There is a ‘clash of civilisations’ going on today, but it is secularism and not Christianity that is the antagonist. That’s ‘secularism’ as used by educated British English speakers, not the ‘secular’ of Americanised pop-speak. Secularism isn’t about everyone claiming to be an atheist and constantly slinging mud at religion. It’s about removing religion from government and law. Plenty of people who harbour profound religious beliefs are secularists in this sense. Some regard it as demeaning for religion to stoop to the profane rough-and-tumble of politics. Many realise that bringing religion into politics and law turns the instruments of governance into sectarian arenas.

While one can comfortably be both Christian and secularist, though, being both Muslim and secularist is a much harder act. Modern Western Christians realise that government and law are products of human endeavour rather than of divine revelation. But Islam comes with its own supposedly divinely prescribed schema of governance that has set rules for everything from conducting your morning wash to intergovernmental relations. For a Muslim to embrace secularism is to ditch a sizeable chunk of the teachings of the Quran and the Hadith.
Most Muslims can fathom the ethical norms and mores of other ‘People of the Book’. What they can’t fathom is those of ‘People of No Book’. Firmly entrenched in the Muslim mindset is the assumption that there is a religious basis on which ethics and law must rest, which in the case of secular ethics and law there isn’t (they share that blind spot with fundamentalist Christians – see my article “The non-religious origins of law”, Breaking Views 5 December 2015). That is where the rub lies, not with any lingering Christian influence in our societies (I’m speaking as a Western European – it’s a slightly different story in Amurrica, bless their cotton socks).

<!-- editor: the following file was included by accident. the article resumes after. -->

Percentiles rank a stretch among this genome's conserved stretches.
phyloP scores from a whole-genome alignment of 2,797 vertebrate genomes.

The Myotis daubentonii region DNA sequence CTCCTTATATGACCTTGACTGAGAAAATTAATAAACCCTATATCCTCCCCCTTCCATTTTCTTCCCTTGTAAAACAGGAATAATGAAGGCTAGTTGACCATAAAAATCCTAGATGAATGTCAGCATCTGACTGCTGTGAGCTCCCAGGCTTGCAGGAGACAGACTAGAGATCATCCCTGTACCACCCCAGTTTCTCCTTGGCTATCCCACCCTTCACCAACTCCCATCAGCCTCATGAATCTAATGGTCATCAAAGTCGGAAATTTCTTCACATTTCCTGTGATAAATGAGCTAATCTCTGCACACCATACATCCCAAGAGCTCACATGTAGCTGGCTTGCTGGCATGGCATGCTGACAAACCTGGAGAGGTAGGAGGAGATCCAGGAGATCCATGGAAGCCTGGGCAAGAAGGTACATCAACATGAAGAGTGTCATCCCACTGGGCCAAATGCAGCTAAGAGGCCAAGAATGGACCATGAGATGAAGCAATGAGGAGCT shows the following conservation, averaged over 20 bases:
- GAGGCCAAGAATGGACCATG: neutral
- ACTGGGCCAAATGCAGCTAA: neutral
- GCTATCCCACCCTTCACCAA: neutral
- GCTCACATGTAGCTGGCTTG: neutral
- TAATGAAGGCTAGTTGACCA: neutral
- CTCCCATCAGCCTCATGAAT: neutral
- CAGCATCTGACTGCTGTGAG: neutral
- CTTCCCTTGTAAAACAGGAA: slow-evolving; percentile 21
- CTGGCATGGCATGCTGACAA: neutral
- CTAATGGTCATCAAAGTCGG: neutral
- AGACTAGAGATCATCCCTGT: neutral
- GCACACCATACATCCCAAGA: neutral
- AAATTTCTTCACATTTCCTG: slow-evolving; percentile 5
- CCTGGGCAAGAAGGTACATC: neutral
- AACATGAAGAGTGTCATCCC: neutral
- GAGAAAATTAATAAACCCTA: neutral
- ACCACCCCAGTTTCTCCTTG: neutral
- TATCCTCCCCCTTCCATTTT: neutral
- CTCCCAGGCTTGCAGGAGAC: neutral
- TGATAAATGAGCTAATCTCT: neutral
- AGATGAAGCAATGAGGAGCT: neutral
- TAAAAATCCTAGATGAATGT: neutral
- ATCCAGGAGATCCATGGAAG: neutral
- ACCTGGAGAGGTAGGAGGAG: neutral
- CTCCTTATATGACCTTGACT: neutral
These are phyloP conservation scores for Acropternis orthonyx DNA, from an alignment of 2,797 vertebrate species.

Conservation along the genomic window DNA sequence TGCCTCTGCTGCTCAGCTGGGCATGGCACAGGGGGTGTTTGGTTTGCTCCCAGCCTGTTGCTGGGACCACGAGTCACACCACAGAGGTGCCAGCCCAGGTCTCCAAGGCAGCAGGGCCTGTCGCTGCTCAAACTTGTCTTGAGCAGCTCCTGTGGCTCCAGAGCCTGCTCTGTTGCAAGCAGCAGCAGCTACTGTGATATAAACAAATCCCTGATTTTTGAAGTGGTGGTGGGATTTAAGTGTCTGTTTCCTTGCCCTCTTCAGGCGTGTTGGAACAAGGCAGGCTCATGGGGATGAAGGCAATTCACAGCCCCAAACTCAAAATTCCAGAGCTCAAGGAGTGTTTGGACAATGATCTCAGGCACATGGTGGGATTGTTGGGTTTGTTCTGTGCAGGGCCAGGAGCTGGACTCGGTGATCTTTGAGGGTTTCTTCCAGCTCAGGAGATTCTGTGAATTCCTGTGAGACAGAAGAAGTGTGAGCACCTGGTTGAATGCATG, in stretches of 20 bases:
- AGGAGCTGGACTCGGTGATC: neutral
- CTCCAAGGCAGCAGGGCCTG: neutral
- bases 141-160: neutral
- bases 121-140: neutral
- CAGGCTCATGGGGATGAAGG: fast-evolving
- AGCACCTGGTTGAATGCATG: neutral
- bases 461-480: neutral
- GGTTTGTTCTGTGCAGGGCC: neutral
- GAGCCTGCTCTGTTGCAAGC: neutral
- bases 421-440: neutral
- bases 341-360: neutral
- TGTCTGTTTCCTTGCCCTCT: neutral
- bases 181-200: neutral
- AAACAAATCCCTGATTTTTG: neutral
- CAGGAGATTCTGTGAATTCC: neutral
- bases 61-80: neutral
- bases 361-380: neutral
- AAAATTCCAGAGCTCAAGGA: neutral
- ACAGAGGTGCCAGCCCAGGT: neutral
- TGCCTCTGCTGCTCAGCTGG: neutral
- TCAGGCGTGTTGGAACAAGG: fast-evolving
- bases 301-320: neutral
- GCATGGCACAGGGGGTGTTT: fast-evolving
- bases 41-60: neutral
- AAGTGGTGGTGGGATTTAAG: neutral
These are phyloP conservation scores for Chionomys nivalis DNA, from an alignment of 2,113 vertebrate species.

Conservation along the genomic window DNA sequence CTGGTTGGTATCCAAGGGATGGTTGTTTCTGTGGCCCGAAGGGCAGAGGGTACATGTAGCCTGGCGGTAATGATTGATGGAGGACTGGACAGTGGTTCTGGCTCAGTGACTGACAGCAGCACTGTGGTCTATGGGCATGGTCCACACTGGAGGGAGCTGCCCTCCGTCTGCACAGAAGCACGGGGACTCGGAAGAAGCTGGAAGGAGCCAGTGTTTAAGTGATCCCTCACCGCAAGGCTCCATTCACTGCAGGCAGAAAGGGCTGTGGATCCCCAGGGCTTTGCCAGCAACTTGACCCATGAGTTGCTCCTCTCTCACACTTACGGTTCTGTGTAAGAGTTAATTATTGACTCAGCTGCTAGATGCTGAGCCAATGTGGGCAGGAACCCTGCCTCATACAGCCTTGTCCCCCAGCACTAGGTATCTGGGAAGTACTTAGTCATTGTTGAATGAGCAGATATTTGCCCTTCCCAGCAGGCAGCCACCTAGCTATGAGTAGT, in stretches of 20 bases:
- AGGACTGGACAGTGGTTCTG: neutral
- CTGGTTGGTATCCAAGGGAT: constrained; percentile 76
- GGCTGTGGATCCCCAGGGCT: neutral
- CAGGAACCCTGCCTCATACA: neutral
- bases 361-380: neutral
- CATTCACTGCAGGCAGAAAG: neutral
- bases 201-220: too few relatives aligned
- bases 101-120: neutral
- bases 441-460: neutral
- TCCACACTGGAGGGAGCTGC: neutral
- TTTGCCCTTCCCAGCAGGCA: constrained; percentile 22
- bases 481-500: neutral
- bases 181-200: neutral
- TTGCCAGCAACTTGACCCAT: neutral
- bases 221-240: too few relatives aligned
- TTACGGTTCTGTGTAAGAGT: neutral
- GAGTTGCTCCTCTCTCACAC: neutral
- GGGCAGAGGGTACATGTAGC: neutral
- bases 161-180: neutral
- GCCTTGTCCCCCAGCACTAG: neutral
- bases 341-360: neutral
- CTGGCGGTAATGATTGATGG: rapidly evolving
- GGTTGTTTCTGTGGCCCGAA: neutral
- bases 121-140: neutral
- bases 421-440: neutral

The good news is that many ‘westernised’ Muslims are starting to tumble to the fact that secular law is their interests. Under our system, they are free to abide by their own customs insofar as those do not contravene the law of the land. This includes the observance of many aspects of Islamic law. For instance, a Muslim man in the UK can marry one, two or three additional wives in a British Sharia court, although these additional marriages are not recognised by English law (hence there is no prosecution for bigamy). After all, any man in our societies can have any number of willing female consorts, so why would we treat a Muslim man any differently? (And of course the converse applies equally….)

We need to get this right for everyone’s sake. Islam as such does not ‘hate Christianity’ or ‘hate Christians’. Islam is, however, inimical to secularism – as is fundamentalist Christianity, which similarly yearns for a return to theocracy. But we, the ‘People of No Book’, are now in charge – and everyone had better hope it stays that way, for only then can we ensure that everyone is treated equally under the law.

Barend Vlaardingerbroek BA, BSc, BEdSt, PGDipLaws, MAppSc, PhD is associate professor of education at the American University of Beirut and is a regular commentator on social and political issues. Feedback welcome at bv00@aub.edu.lb

4 comments:

Kit Slater said...

Resurgent Islam, funded by petro-dollars and fuelled by the West’s extreme Left, has conquered Europe and is on its way, over the next century or two, to defeat the rest of the non-Muslim world. This will be seen by future historians as the greatest and possibly the least violent of all of Islam’s conquests. The imposition of Islam and its twin battles, between purity and modernity, and between Shia and Sunni, will plague Europe beyond the foreseeable future. The Middle East of today will be the Europe of the future.